Families today are more dynamic than ever. As attitudes towards divorce and remarrying have relaxed, so have the number of nontraditional families that often involve step-children from earlier marriages, as well as different “sets” of parents at either home. When families where children are already present are formed, many new spouses often grow close to their stepchildren and some even opt to legally adopt them, officially making themselves that child’s legal parent.
Marital conflict is often emotionally-draining, and it can be difficult to formulate your next steps when you are under duress and turmoil. You probably have thousands of questions swimming in your head, and thankfully a family law attorney can help provide you with some insight to most of these difficult questions. At the R&S Law Group, LLP, one of the first questions we hear is “should I get an annulment or a divorce?”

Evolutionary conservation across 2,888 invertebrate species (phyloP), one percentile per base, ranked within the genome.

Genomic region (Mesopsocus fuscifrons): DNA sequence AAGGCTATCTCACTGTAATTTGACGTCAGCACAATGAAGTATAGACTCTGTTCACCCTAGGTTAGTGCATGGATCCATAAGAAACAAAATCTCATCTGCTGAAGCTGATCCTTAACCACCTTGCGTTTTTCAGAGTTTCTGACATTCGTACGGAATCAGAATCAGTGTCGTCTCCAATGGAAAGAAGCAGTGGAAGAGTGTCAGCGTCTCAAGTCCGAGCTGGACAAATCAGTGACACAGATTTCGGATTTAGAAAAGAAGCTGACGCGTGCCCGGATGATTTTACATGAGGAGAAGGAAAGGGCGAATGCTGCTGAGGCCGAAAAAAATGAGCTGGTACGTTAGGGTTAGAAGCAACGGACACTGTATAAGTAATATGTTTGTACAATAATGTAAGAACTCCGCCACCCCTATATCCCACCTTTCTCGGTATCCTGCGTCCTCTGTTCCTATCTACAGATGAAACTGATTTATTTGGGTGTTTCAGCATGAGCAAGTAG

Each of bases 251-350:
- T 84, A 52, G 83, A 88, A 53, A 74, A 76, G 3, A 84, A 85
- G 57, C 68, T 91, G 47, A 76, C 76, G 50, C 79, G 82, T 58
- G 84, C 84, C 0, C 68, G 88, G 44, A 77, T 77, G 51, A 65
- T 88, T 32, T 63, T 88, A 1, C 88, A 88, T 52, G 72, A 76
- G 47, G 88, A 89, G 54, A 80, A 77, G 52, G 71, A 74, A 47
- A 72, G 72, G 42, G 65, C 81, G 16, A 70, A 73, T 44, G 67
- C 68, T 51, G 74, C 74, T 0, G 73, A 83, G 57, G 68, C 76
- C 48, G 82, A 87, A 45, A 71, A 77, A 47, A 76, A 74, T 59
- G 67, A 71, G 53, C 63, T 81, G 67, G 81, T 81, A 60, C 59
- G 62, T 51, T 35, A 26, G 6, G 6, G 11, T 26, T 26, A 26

Many divorced individuals are surprised to find just how complicated moving becomes following divorce proceedings. As California law was established to safeguard parent-child relationships and protect the rights of both parents, it accounts for the ramifications that moving can have on a parent-child relationship, and the state has strict guidelines in place. Parents who are looking to move somewhere else along with their child after divorce proceedings need to present their request for relocation to the courts, who can then choose to approve or deny the move.
Divorce is never a straightforward process, and this is particularly apparent when it involves individuals with numerous assets. This is where prenuptial agreements prove to be a valuable tool, as they help protect individual interests when things to sour. However, they also often carry a bit of a taboo amongst certain folks, as they see prenuptial agreements as a sign of a weak foundation.